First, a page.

Study Scavenger Clinical Trial Platform
PPD Paid Clinical Trial on Qualified Men and Women Ages 18 to 45 in Austin, TX
PPD conducts medically supervised research studies to help evaluate new investigational medications. PPD has been conducting research studies for more than 30 years.
Health Conditions: Healthy Volunteers Studies
Reference # 3093451
Sponsored by: PPD
Stipend: $0 – $7,000
Length of Study: 4 Weeks
Additional Qualifying Information/Important Inclusions or Exclusions
Age: 18 – 45
BMI: 19 – 30
Healthy & Non-Smoking
In-patient or stay overnight at the research center? Yes
Thu. 10/1 – Sun. 10/25
Mon. 10/19 – Thu. 11/12
Phone Call: 9:00 am
7551 Metro Center Dr., #200 Austin, TX 78744
Study Scavenger Provides the Below Helpful Information
There are two main reasons clinical research trials are done in an isolated inpatient setting where the patient stays overnight at a research clinic: 1) To protect the study participant: Some study agents, usually challenge products, can make some people quite sick. Study participants stay on the inpatient unit to receive 24 hour nursing care during these types of studies. Participants stay on the isolation unit until their laboratory test show they are no longer shedding the infectious agent. 2) To protect the public: An infectious study agent that is given to a study participant may be harmful to the general public’s health. Therefore, study participants stay on the inpatient unit until the possibility of giving the infection to someone else has passed.
An outpatient vaccine trial is a study that does not require an overnight stay in the hospital or research clinic. Participants are given an investigational agent and have scheduled clinic visits to monitor how well they tolerate the investigational agent. Most studies require the clinic staff to follow up with subjects on a daily, weekly or monthly schedule. Clinic visits can range from 2 to 4 hours, depending on the study and the type of visit. – National Institute of Health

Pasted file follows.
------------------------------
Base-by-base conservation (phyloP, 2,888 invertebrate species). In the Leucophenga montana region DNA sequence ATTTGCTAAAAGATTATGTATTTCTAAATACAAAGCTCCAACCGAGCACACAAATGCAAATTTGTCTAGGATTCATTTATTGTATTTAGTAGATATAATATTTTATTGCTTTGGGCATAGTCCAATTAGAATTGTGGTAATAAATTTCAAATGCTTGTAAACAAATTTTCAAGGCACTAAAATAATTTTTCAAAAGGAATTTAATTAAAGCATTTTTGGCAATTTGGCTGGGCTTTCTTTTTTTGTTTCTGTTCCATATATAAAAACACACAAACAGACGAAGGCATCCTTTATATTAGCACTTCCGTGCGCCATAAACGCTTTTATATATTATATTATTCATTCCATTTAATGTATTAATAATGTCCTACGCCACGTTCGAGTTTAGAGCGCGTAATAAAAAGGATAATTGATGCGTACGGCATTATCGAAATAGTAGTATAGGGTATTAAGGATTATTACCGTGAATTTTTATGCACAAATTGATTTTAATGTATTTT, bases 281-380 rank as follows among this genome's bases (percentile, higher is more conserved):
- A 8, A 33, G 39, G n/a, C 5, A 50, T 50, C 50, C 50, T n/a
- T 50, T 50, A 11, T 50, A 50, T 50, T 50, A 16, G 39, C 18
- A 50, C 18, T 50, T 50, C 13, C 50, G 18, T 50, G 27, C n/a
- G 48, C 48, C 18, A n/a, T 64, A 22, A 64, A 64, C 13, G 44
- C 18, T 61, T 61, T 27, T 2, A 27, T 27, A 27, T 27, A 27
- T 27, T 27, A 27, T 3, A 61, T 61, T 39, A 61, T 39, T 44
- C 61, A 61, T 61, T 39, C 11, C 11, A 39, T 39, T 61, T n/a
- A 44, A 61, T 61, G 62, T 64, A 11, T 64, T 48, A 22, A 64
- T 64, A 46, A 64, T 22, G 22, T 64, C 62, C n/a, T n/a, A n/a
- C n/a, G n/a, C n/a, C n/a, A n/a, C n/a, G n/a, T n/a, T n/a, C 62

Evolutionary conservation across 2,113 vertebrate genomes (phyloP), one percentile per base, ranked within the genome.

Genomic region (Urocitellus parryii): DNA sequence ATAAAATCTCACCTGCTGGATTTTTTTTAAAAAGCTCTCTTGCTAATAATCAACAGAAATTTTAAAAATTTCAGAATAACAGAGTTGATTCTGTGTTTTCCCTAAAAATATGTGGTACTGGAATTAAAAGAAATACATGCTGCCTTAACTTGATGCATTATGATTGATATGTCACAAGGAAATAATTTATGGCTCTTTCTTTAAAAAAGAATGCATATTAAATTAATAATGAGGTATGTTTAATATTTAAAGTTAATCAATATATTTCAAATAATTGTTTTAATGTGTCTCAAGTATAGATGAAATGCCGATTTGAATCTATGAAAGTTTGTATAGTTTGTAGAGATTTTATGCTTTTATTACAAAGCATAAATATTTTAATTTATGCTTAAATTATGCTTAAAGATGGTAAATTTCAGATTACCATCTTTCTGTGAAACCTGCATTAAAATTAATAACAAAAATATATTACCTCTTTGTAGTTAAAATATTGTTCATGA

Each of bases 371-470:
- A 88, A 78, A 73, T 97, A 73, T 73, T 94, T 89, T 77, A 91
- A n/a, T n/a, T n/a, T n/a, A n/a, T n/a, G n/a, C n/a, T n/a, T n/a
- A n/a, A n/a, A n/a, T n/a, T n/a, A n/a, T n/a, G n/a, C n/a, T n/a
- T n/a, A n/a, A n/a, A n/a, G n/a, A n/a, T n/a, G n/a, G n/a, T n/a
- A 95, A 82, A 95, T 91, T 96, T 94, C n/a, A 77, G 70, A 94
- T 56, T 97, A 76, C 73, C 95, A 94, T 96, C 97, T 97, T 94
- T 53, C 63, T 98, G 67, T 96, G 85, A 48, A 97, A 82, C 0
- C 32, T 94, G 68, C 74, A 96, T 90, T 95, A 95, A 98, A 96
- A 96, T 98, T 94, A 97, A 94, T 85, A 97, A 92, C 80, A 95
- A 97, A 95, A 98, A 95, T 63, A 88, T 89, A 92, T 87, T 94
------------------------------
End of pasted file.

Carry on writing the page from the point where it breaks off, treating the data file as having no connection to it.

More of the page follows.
Screening Visit: Potential candidates for a Study will participate in an initial screening visit to determine if they are appropriate for the Study. When you first attend the screening visit for phases I-III, the study is explained in detail and you can ask any questions. If you decide to participate, the study nurse will review the informed consent form with you and ask for your signature and permission to proceed with the screening evaluations. – – National Institute of Health
Washout Period Explained
A period during a clinical trial when the trial subjects receive no active medication. The wash-out period is typically used to generate patient baseline data. Every clinic has a washout period during which you are not allowed to do a study at the same clinic or any other clinic.
The minimum period is 30 days since last dose, however some washouts go based on last study procedure (such as out patient visits or how much blood you gave during the study). The washout period may vary from study to study depending on the half-life of the drug. Certain studies like radio-labeled drugs will have a 1 year washout before you can do another radio-labeled drug. In addition to the clinic’s washout policy, the sponsor may impose a longer washout period. Some studies will have a longer washout before you can sign up.
In general, you can sign up and screen for another study during the washout period as long as the check in date is at least 30 days after your last dose in the previous study. However, depending on how fast your body recovers from a study, you may want to wait the full period to avoid problems with screening.
People who screen too soon after a study typically have lower red blood cell, hemoglobin, hematocritand iron. If these levels are too low, you could get banned from participating in studies because having low levels is unhealthy and unsafe for participating in a study.
Be forewarned that many clinic participate in the VCT (Verified Clinical Trials) program which tracks when you do a study to ensure the next study meets washout periods. I do not mention these clinics because it shouldn’t matter. You know the rules and if you break them, the consequences can be dire like being banned from a clinic. Sometimes the only way to drive this message home is to allow people to find out the hard way. – – National Institute of Health